Pinterest announced today that they are now adding support for Google Analytics UTM variables or “tracking codes,” which will allow content creators to measure the performance of each Pin. If you’ve only been reporting how much referral traffic Pinterest brings to your site – you’re in for a real treat.
Sure it’s nice to know how much Pinterest accounts for total traffic but understanding which piece of content is driving all that traffic is even better! All you have to do is add a snippet of text at the end of your URL.
Marketers that run pay-per-click (PPC) or display ads, do this all the time—I know because I used to be a Search Engine Marketing Manager and tagging ad campaigns was super important for tracking performance.
So what are UTM Tracking Codes?
I like to think of them as Who, What, Where, When and Why variables because they complete the story of your analytics. A typical URL with a tracking code looks something like this:
Campaign is usually the name of your promotion. Example: utm_campaign=SpringCleaning
Source is the name of the website that is driving traffic to your site or blog post. Example: utm_source=Pinterest
Medium is how that traffic is delivered like PPC, display ads, email or social media. Example: utm_medium=Social
Content identifies the type of content like leaderboard, header photo or pin. Example: utm_content=Pin
Term is the keyword to help describe the content. Example: utm_term=audit
The great thing about UTM Tracking Codes is that you don’t have to use all of the five variables, you can choose the bare minimum or get super detailed.
How to Use UTM Tracking Codes on Pinterest
Let’s say you have an online website selling dresses and you wanted to create a Pinterest board for “Little Black Dresses Under $100.”
If the URL for the little black dresses you want to pin was http://www.dreamdress.com/lbd-lace, I would edit it to become: http://www.dreamdress.com/lbd-lace?utm_campaign=LBDUnder100&utm_source=Pinterest&utm_medium=Social&utm_content=Pin&utm_term=lbd-lace
So when someone comes to your site and buys a dress (any dress), you can take a look at your analytics and find out what that person was looking at on Pinterest that drove them to purchase.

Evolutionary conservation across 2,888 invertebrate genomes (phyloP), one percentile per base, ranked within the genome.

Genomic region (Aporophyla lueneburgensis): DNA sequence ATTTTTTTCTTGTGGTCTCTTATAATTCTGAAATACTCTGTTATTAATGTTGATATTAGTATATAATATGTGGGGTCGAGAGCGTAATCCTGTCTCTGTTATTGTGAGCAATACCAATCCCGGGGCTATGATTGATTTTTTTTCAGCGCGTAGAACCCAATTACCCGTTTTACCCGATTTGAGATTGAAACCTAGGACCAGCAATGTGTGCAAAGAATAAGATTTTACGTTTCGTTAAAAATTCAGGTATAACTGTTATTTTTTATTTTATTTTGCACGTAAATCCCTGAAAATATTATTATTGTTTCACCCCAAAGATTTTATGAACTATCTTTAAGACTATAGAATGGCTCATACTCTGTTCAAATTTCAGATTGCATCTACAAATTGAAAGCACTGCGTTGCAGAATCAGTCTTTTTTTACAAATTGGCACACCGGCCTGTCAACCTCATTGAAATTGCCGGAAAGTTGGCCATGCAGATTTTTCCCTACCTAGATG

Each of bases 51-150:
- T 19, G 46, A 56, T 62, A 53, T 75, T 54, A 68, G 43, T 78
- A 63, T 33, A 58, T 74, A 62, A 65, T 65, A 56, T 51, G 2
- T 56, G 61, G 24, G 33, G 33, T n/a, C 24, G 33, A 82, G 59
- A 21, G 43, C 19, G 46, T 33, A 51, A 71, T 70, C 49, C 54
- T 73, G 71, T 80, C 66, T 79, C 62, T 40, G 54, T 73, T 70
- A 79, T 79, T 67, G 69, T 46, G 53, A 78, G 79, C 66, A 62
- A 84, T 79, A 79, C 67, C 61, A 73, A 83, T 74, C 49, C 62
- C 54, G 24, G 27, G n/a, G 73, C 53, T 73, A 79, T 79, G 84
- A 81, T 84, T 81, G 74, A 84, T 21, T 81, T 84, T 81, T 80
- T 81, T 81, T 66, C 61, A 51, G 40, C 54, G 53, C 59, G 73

To break it down even further, I would set up UTM variables like this:
- utm_campaign=Name of Your Pinterest Board
- utm_term=Keyword Describing Pin
Helpful Hint #1: If you want to change the source of an existing Rich Pin, Vincent Ng at MCNG Marketing has a great tutorial on How to Link Your Website to Any Pin on Pinterest.
Helpful Hint #2: You can use Google’s URL Builder to create your “tagged” URL but it can get really messy if you have a lot of Pinterest Boards or campaigns that you want to track. You want to make sure that your campaign names are spelled the same and have the same letter case. If you used “LBD100” and “lbd100” as your campaign names, Google Analytics would think that they’re two different campaigns and you’ll have traffic metrics for two campaigns when you really wanted them to be rolled into one. To help you avoid making that mistake, you can use my Google URL Builder Worksheet.
Pinterest Google URL Builder Worksheet
If you haven’t been able to tell yet, I’m a huge data nerd and I love Excel. With a few Excel formulas, I’ve made it super easy for you to add your UTM tracking codes and have it automatically append to the end of your URL.
All you have to do is fill out columns A – H and the worksheet will give you a tagged URL in column K that you can copy and paste to Pinterest.
The formulas in the worksheet are updated all the way down to row 50 so you can easily get started.
Ready to give it a try? Get my Pinterest Google URL Worksheet for FREE when you sign up for my newsletter!
UPDATE: Sorry this freebie is no longer offered.